With the arrest of a Canadian man in Quincy, police say they’ve made the first dent in a sophisticated scheme to drain people’s bank accounts by secretly installing bank card readers and spy cameras to record passwords and steal thousands of dollars.
Police say they’ve made the first dent in a sophisticated scheme to drain people’s bank accounts.
The Bulgarian native arrested in Quincy and charged with trying to use a forged ATM card at a Citizens Bank on Hancock Street is part of a much larger operation of so-called skimmers, police say. Skimming is the practice of using bank-card readers to swipe people’s account information off ATM cards and capturing PIN numbers with tiny cameras.
The information is then downloaded to a blank gift card or store card – any card with a magnetic strip will do – and used with the PIN number to access bank accounts. So far, police say, the skimming operation uncovered in Quincy has netted thieves hundreds of thousands of dollars across eastern Massachusetts. A Quincy police sergeant is among those whose information was stolen.
And the number of victims and dollars stolen is expected to grow. “It’s already into six figures,” Quincy Detective Lt. John Steele said. “This is a sophisticated operation on a very large scale. I’ve never seen anything like it in 16 years as a Quincy police officer.”
Police arrested Ivaylo Hristov, 28, of Thornhill, Ontario, shortly after 6 p.m. Wednesday at the Citizens Bank at 371 Hancock St. after he allegedly withdrew $500 from someone’s account.
Hristov had earlier been caught on a security camera as he installed a card-reading device.
At the time of his arrest, authorities say, Hristov was carrying eight Dunkin’ Donuts gift cards that had been re-coded with people’s bank card information.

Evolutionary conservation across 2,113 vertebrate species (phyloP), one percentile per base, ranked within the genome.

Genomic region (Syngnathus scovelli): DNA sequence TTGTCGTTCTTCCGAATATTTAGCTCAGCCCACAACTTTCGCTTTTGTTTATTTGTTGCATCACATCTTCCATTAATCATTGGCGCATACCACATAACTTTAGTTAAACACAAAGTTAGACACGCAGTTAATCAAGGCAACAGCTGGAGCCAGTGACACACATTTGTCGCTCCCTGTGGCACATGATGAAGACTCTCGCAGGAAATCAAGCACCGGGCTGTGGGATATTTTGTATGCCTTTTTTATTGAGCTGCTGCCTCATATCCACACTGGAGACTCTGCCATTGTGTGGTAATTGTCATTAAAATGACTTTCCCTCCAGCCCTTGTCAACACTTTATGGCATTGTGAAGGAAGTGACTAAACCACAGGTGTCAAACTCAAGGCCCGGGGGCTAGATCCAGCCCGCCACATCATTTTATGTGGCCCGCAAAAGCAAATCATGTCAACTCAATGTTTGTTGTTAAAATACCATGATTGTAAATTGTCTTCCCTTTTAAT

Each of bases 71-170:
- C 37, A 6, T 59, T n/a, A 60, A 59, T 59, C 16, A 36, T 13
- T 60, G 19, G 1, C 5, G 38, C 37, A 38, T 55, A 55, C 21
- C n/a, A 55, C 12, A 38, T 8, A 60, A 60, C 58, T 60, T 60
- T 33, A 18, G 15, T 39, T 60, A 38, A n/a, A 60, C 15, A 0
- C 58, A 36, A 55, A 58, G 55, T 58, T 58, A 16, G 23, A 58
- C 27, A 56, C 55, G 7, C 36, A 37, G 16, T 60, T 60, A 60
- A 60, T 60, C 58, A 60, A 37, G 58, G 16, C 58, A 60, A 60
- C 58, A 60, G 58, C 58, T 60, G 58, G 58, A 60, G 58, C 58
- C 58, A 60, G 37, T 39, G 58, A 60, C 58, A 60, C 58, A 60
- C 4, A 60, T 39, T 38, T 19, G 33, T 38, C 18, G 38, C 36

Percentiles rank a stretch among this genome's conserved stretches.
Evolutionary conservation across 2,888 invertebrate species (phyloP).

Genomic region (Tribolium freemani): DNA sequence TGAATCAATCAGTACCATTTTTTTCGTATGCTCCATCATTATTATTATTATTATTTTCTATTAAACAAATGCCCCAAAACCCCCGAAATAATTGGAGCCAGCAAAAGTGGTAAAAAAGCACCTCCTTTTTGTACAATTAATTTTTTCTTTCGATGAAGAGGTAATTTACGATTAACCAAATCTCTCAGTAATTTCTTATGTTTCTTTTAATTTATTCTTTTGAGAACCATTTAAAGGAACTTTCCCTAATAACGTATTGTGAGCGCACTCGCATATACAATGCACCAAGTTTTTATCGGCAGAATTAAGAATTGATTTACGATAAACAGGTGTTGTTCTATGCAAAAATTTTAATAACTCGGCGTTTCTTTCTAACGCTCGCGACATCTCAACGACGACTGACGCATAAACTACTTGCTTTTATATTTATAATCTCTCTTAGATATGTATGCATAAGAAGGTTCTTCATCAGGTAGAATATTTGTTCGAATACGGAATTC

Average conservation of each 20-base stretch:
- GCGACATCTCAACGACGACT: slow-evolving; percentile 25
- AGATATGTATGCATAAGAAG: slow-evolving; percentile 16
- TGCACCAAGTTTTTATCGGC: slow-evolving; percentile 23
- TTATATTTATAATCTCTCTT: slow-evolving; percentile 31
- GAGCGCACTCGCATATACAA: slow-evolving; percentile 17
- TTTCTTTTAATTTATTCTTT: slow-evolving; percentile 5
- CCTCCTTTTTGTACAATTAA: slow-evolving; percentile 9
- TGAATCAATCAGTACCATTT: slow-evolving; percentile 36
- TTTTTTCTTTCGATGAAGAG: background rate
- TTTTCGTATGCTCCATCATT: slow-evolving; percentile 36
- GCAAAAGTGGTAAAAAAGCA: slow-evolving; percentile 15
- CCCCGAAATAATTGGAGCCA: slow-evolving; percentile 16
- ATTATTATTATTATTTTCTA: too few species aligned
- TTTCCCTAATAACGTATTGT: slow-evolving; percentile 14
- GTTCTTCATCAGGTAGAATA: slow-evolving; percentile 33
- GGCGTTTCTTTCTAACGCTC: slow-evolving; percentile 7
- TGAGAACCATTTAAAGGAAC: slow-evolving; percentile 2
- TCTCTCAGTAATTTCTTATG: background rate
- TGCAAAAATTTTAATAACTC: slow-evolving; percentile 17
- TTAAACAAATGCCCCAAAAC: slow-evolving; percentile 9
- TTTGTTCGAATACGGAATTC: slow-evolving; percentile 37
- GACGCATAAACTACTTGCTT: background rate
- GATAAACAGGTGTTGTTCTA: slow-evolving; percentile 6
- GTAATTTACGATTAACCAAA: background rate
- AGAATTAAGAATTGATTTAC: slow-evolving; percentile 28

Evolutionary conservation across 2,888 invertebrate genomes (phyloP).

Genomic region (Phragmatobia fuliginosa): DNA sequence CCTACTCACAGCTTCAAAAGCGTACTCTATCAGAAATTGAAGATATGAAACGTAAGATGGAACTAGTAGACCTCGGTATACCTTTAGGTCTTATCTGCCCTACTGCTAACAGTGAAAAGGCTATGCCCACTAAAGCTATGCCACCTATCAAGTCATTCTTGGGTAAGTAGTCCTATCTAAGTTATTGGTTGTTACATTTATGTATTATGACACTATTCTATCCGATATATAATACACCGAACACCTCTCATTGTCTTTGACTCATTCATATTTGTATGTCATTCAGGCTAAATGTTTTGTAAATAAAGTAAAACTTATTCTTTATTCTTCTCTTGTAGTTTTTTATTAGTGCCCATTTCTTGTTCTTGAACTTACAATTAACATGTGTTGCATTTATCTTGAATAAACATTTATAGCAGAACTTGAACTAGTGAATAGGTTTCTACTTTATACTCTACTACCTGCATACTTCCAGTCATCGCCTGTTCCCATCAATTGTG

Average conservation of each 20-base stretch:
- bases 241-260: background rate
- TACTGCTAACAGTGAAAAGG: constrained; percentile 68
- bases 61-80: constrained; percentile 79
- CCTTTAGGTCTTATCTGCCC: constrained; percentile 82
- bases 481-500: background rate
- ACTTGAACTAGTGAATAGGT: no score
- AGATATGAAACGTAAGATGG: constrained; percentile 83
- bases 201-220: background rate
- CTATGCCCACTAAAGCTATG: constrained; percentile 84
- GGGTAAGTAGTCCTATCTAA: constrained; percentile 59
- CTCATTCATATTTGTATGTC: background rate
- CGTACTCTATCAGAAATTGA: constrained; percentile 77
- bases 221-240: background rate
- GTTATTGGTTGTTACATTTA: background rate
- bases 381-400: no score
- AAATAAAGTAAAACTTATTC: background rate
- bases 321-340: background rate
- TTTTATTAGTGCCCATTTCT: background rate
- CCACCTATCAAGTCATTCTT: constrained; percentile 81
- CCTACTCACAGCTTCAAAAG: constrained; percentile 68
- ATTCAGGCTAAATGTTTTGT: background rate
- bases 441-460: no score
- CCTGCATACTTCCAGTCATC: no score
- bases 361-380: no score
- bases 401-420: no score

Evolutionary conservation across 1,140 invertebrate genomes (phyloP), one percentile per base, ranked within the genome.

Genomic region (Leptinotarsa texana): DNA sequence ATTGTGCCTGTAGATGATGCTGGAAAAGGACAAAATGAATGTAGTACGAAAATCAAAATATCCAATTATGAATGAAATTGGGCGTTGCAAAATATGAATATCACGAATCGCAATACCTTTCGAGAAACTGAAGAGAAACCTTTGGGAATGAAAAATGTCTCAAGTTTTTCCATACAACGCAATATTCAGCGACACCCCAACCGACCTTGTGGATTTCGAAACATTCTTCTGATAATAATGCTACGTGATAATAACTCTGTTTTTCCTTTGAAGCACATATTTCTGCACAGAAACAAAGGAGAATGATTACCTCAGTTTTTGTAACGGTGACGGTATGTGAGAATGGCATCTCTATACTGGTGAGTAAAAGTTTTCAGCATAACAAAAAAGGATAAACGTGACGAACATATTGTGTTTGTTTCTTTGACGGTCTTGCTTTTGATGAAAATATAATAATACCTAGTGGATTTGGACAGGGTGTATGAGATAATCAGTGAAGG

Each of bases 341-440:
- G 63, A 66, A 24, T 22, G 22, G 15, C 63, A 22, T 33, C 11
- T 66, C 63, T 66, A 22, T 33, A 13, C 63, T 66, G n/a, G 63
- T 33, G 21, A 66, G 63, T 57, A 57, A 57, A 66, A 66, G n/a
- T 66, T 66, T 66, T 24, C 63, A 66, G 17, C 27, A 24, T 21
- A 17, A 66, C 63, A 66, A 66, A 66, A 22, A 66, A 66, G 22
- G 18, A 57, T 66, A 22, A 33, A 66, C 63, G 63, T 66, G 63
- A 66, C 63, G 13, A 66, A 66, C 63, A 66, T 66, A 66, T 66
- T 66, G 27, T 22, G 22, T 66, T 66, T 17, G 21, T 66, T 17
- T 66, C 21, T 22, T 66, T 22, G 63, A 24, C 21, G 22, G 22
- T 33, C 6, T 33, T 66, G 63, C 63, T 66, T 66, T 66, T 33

He was arraigned Thursday afternoon in Quincy District Court for larceny over $250, improper use of a credit card, larceny of a credit card, and identity fraud.
He was ordered held on $1 million cash bail and must surrender his passport in order to be released. He was also ordered to pay $150 before his next appearance.
Norfolk County Assistant District Attorney Jason Mohan said Hristov is an extreme flight risk.
Hristov also faces charges out of Milton.
The ring first reared its head in the United States in November in Chicago, police said. More recently, it’s been operating in Greater Boston.
Similar operations have been detected in Milton, Roslindale, Dorchester, Braintree, Weymouth, and at least one other Quincy bank.
The Secret Service has been investigating since Chicago. Now, it’s working with police in that city along with police in Greater Boston to try to catch members of the ring.
Steele said members of the ring have been brazenly installing homemade card-reading devices and hidden cameras inside ATM vestibules. “They don’t even try to hide their faces,” from the bank security cameras, he said.
That’s how bank employees knew to be on the lookout for Hristov.
The cameras the thieves use, he said, “are real James Bond stuff.” The lenses are small enough to hide in a pen.
On Thursday, police searched a storage unit in Weymouth and found computer equipment and other gadgets they believe Hristov and his partners used to steal information and then money.
Hristov, who is a naturalized Canadian citizen, is believed to be part of a ring that includes other Bulgarians who’ve been sending the proceeds from their skimming back to Bulgaria.
Patriot Ledger staff reporter Amy Littlefield contributed to this report. Robert Sears may be reached at firstname.lastname@example.org.
How it works
THE SKIMMER: A “skimmer” goes over the scanner in which bank customers insert their ATM cards. To the casual eye, it may look like a normal card scanner.
THE CAMERA: A tiny camera, the size of a ballpoint pen, is hidden in stripping above the key pad. The camera captures PIN numbers as people punch them in.
THE INFO: The video and the information gleaned from the skimmer goes to a laptop, perhaps in a nearby parking lot, using wireless technology.
THE MONEY: Scammers, with their laptops, download codes and PIN numbers. They can then recode any card with a magnetic strip as a copy of your ATM card.
How not to get skimmed
To protect yourself:
- Check your account statements for any irregularities. Once a card is “cloned,” it can be used at gas stations, supermarkets, ATMs, or anywhere debit cards are accepted. Contact local police and your bank if you have any charges you didn’t make.
- Conceal your PIN number with your hand as you punch it into the ATM keypad.
- If you see any unusual devices in an ATM booth, contact police and your bank.